Protesting Turkish students face 10 years in prison

More than 100 students from Turkey’s leading universities are facing one to 10 years in prison for illegally protesting and resisting arrest, according to a case filed by the Ankara Public Prosecutor’s Office.

The case was accepted by the Ankara 24th Criminal Court of First Instance, and the 117 students, charged with “damaging property” and “gathering illegally and resisting police who tried to prevent the march,” are set to go on trial soon.

The demonstration garnered immediate attention after 400 students gathered in front of Middle East Technical University, or ODTÜ, on Jan. 5, 2011, to protest for students’ rights. They planned to march to the ruling Justice and Development Party, or AKP, headquarters, but were met by police who used tear gas and pressurized water to hold them back.

The official written accusation presented in the case states that the students threw rocks at the police forces who tried to prevent them from marching to the AKP headquarters.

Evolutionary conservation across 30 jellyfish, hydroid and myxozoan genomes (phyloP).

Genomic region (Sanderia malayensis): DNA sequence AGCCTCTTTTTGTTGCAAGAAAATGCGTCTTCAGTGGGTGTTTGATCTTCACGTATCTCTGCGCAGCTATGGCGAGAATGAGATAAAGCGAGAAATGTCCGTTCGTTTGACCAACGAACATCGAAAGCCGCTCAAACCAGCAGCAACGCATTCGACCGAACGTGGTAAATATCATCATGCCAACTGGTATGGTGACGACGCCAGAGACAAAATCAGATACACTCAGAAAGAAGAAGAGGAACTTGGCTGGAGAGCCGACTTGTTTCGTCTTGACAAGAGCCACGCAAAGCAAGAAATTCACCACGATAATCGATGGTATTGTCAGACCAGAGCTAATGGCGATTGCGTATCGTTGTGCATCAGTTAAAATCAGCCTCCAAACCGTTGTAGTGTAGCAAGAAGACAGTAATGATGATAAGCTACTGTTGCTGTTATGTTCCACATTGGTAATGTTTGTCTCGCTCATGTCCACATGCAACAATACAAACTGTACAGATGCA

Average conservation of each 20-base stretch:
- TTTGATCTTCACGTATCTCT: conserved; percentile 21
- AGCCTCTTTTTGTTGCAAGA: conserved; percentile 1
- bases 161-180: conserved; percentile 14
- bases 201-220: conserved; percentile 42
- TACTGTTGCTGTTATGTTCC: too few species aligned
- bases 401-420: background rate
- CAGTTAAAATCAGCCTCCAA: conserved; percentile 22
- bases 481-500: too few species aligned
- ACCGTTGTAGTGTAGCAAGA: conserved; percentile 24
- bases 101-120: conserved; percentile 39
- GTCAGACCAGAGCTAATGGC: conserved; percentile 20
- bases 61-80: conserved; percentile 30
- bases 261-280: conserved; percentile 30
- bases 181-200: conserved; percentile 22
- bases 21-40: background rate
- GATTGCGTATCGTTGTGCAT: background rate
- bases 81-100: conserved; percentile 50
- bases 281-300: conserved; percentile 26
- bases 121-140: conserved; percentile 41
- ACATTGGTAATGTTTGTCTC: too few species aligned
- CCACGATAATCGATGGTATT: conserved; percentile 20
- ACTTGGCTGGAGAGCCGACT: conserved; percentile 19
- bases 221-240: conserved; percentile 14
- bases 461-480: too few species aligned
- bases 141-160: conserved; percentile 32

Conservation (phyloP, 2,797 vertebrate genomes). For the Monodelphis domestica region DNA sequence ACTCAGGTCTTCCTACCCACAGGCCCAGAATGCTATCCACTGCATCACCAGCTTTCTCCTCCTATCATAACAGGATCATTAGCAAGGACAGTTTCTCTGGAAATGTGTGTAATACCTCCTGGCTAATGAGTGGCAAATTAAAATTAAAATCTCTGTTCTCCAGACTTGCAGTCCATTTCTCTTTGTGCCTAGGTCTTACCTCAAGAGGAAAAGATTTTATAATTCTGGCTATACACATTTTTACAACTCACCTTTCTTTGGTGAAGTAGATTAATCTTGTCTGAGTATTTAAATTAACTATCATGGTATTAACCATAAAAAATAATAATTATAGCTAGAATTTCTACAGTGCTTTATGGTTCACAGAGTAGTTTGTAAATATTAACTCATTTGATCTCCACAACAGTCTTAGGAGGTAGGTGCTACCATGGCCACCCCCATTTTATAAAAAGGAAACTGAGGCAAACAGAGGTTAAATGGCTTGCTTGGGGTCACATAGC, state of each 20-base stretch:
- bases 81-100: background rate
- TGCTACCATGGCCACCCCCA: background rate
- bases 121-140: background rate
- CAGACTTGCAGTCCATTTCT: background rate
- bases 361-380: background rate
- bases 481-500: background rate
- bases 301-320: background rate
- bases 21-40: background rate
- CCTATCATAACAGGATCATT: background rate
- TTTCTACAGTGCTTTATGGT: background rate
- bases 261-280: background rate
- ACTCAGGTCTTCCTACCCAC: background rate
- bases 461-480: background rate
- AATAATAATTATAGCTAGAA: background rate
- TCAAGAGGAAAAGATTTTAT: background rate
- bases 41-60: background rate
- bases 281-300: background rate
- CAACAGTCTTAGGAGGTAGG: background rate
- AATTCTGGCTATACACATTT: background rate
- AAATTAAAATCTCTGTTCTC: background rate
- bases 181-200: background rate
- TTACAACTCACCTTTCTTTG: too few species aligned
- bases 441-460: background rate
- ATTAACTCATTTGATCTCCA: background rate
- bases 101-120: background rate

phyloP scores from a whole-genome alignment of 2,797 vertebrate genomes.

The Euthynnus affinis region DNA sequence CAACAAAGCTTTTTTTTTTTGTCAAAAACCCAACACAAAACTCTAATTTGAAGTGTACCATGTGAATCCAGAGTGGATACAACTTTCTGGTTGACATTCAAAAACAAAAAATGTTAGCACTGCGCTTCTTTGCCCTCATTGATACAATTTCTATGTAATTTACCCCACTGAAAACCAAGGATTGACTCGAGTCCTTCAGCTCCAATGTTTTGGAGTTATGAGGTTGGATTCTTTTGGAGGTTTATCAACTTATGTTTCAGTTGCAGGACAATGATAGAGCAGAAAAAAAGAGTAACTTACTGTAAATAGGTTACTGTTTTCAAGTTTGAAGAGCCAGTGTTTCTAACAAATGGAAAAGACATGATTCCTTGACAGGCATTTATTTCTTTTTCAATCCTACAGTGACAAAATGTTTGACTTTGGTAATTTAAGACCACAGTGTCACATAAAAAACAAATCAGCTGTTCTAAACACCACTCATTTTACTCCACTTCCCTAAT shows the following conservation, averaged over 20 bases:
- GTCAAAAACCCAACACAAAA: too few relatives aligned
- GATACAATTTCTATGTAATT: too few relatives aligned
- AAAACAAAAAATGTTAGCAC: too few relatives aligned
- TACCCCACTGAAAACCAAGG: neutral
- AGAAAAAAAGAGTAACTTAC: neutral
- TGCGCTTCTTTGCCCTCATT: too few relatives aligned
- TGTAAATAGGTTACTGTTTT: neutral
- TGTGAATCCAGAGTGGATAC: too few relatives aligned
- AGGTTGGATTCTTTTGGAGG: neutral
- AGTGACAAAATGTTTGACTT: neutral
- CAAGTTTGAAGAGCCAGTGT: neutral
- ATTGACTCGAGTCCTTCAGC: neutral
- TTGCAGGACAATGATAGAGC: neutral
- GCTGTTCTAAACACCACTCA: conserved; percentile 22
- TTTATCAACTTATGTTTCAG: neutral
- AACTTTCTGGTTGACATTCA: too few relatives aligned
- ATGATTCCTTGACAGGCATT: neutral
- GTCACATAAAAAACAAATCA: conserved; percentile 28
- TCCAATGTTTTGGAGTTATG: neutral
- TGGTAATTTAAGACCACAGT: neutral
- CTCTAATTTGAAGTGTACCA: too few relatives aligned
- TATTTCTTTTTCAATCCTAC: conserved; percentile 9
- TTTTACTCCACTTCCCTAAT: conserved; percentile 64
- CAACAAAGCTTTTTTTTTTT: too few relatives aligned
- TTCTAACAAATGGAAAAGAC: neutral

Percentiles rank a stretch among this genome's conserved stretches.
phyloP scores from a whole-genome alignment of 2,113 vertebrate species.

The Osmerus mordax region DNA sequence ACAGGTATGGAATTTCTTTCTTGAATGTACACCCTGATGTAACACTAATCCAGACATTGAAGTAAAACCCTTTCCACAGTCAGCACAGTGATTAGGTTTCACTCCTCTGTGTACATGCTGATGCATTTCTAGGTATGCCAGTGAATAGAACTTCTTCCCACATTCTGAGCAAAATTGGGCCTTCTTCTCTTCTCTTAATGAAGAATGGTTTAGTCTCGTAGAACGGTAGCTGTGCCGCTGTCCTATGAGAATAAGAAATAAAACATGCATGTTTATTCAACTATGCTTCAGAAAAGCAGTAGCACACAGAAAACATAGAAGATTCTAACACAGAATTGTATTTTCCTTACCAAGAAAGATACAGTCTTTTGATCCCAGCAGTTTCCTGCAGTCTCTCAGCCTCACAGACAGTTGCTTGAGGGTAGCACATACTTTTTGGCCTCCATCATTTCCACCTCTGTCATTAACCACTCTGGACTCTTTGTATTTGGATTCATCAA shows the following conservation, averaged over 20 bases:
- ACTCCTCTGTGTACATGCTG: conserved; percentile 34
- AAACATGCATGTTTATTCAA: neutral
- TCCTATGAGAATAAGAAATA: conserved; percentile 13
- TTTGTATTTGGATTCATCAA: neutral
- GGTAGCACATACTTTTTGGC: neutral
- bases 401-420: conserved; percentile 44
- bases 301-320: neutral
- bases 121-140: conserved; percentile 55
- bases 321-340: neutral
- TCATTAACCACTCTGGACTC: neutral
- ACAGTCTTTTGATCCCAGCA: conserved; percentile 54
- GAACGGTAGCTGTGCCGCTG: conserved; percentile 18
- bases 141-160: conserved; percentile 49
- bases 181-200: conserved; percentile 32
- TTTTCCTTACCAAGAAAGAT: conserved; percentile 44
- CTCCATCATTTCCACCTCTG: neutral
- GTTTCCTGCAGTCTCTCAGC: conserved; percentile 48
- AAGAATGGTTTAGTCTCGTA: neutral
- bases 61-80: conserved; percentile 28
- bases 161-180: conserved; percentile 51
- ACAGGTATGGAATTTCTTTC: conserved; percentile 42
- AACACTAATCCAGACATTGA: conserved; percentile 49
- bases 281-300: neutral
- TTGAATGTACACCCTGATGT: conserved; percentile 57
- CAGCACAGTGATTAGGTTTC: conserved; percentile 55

Police forces then issued a verbal warning for the protesters to stop, according to the accusation, but the students instead allegedly damaged school property and lightly injured police officers by throwing rocks, kicking them and hitting them with sticks.

Some news reports, however, indicated that the students were protecting themselves from the police, and only fought back after police started using the pressurized water.

The accusation states that the suspects were a part of the group from the beginning, and were displaying violent behavior.

Officials were not informed of the protest, thus making it illegal, and stripping the suspects of their “right to gather and use their freedom of speech” as stated in the European Convention on Human Rights and the Turkish Constitution.

This entry was posted in resistance, state security and tagged , , . Bookmark the permalink.